Once the recording is finished, it will need to be packaged to the same standard as the kind of albums that you’d buy from a high street record shop. How much you paid for the recording (probably hundreds to a couple of thousand depending on what you went for) will inform what you charge for the product, but the average retail price of the high street equivalent is probably a good benchmark.

Those are the distinctions. If you’re still not sure what you’re after though, here are three questions you can ask yourself to make it clear:

  1. How many people will buy your product?
  2. Ok, that’s a pretty much impossible first question to answer, but there are ways to take an educated guess. E-mail the people on your mailing list and ask them if they would be interested in buying an EP or album. Ask people at your gigs the same question. Then work out how many units of your product you would have to sell to break even based on the projected costs of recording and packaging. If you can’t see yourself breaking even in the near future, then you should probably hold off recording a product for the time being.

  3. Which of your songs are you going to record?
  4. Have you written enough songs that you can discern which are your strongest and which are your weakest? Going into the studio to record the first four songs that your band has written will typically prove to be a mistake. Chances are that as you evolve, those songs will either morph into something different or be dropped from you set altogether, leaving you with an expensive product that is entirely unrepresentative of your current sound.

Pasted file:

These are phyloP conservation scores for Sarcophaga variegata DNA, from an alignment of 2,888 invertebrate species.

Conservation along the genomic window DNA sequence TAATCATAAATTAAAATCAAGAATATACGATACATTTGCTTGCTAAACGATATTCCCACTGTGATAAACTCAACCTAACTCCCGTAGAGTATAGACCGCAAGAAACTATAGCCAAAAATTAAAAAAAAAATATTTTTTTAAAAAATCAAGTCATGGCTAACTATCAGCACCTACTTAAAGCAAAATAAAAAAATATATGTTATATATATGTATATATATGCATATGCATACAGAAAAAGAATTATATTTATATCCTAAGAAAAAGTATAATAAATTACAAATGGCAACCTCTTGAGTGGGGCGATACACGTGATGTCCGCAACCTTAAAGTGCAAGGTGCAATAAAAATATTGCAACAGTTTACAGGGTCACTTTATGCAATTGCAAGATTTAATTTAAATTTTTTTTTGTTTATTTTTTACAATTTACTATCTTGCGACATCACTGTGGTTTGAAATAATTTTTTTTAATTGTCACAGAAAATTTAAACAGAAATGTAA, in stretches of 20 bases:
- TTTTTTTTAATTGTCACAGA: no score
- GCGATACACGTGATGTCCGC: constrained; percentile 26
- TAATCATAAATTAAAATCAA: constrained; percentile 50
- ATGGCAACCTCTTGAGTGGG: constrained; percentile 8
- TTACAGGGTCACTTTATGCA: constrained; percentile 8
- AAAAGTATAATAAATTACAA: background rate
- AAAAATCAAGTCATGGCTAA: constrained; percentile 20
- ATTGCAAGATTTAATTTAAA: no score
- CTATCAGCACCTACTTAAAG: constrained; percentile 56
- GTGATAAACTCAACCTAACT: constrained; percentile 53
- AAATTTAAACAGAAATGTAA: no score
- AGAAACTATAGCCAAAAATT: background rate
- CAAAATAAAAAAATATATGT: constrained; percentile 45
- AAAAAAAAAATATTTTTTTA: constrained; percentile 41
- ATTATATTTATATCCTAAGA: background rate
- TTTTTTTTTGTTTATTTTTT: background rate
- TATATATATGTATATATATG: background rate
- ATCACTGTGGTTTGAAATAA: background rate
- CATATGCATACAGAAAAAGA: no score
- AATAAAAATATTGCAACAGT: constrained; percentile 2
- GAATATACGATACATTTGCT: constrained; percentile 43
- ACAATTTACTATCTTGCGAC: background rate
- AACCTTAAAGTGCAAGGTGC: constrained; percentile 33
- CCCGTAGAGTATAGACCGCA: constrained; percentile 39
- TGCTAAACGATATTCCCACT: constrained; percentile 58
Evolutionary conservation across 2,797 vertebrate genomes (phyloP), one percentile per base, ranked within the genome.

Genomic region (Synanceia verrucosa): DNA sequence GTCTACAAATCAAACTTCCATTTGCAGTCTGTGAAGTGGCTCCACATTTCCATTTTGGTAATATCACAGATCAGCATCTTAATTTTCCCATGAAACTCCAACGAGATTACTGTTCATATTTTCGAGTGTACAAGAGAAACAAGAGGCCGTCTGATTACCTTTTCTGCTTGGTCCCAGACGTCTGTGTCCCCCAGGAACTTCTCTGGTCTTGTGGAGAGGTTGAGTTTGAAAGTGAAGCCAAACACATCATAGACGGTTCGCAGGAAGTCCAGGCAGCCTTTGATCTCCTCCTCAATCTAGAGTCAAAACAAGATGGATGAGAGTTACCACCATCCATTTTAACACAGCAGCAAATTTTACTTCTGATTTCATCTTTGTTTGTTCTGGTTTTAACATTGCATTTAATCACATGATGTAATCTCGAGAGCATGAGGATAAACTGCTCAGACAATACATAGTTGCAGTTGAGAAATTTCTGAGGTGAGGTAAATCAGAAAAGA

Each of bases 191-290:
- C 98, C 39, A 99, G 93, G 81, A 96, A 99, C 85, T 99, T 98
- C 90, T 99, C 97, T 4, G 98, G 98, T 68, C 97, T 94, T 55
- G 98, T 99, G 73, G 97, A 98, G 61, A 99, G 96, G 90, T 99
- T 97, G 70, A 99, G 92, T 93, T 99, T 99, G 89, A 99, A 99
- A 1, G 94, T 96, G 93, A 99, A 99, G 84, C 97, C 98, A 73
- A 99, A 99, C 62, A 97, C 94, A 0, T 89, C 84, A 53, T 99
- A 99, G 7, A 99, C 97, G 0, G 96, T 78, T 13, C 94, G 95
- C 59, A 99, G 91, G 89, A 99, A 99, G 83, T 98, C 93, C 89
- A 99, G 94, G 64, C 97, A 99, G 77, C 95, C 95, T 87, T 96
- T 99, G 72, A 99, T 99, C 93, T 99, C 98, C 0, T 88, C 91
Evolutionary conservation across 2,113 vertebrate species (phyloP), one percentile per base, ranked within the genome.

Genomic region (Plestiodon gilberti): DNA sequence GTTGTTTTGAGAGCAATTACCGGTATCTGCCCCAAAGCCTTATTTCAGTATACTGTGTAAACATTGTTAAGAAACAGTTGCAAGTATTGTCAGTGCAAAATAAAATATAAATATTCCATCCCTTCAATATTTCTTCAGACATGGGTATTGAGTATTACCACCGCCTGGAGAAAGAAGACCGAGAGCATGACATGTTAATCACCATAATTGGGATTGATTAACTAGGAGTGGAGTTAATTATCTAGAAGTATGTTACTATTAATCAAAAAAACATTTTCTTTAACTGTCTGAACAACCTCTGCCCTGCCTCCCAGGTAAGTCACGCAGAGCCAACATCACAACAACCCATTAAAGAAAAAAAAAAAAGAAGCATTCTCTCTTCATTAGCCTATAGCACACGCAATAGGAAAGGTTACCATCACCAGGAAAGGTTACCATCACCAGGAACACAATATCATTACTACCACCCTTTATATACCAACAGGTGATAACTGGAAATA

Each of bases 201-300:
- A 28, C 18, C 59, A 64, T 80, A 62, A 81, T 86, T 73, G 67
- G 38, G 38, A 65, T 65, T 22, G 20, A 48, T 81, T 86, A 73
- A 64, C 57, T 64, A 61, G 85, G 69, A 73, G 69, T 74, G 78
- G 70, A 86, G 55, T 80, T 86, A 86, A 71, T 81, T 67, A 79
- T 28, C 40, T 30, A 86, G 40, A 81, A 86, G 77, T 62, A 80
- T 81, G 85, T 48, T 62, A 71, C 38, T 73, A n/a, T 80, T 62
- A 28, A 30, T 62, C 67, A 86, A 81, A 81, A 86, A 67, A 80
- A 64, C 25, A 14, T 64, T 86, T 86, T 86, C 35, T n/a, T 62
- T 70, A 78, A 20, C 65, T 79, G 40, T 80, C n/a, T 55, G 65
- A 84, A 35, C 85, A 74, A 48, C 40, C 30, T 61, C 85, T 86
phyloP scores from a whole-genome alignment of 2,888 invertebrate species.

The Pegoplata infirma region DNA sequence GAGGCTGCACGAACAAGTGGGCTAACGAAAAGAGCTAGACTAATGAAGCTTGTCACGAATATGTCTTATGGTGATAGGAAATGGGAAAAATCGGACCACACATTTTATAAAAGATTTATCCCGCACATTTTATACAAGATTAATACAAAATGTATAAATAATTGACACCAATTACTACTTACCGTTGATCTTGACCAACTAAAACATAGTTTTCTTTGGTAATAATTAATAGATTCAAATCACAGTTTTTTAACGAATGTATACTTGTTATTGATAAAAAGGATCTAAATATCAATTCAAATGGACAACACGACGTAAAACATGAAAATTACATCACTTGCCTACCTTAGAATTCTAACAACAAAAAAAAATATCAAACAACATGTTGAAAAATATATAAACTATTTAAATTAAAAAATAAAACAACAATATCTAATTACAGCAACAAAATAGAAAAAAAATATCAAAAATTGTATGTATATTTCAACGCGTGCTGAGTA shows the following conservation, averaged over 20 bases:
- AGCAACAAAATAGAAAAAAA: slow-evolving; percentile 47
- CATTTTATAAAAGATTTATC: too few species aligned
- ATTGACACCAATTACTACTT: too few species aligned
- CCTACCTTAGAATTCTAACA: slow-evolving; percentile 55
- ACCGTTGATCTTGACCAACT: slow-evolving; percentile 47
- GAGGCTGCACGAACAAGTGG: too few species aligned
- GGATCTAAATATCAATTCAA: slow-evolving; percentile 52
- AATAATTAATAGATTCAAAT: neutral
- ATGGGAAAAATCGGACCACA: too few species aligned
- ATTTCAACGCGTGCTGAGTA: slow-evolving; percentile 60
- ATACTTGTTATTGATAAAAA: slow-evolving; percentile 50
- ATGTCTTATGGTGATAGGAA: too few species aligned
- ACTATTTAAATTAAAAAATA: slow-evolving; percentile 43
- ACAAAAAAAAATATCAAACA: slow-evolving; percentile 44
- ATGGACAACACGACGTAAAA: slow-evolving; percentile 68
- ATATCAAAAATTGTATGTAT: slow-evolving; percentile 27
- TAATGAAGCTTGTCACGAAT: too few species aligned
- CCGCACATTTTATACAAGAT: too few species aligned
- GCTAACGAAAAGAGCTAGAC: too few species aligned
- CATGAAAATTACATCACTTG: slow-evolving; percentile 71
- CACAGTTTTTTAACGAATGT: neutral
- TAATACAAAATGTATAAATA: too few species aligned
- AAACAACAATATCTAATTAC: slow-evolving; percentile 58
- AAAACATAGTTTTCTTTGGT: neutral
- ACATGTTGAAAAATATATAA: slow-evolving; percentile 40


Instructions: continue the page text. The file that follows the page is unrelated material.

Ideally, you want to have a selection of songs that you can whittle down to the absolute cream of the crop. If you don’t think that the planned track list for your next album is the greatest collection of tunes since Led Zep II, then you’re probably not ready to record a product.

  5. How do you want your product to sound? (Hint: the answer is not ‘good’ or ‘loud’)

Do you know whether your band would sound better recording live in a room, or by layering individual tracks? Do you want your drums to have that super-roomy John Bonham feel or a super tight closed-mic Ian Paice vibe?

This one kind of follows on from the “know your material” point. Your band needs to feel confident on how they want to be projected on record. Unlike your demo, which merely needs to be audible, a good record will have a distinctive ‘sound’ that is appropriate to your band’s material. You don’t want to come out of the studio with a thrash metal production job if your goal was to be the next Thin Lizzy. Of course, a big part of this is finding the right producers and mixers. In order to do that, though, you need to have a basic idea of the sonic direction that you want the recording to take.

Recording an album or EP might make you feel like a real rock and roll band, but remember that it’s an expensive process. Unless you know what you want, and know that you can sell it, then it’s probably something to hold off on for a while. Get out there gigging, work on your songs and build up your fanbase and, before you know it, you’ll have a clearer idea on what your product needs to be.

Alec Plowman is writing a PhD thesis on liveness in rock music at the University of East Anglia. He is also a freelance media journalist, musician, and collector of Star Wars memorabilia. Check out his blog at www.alecplowman.com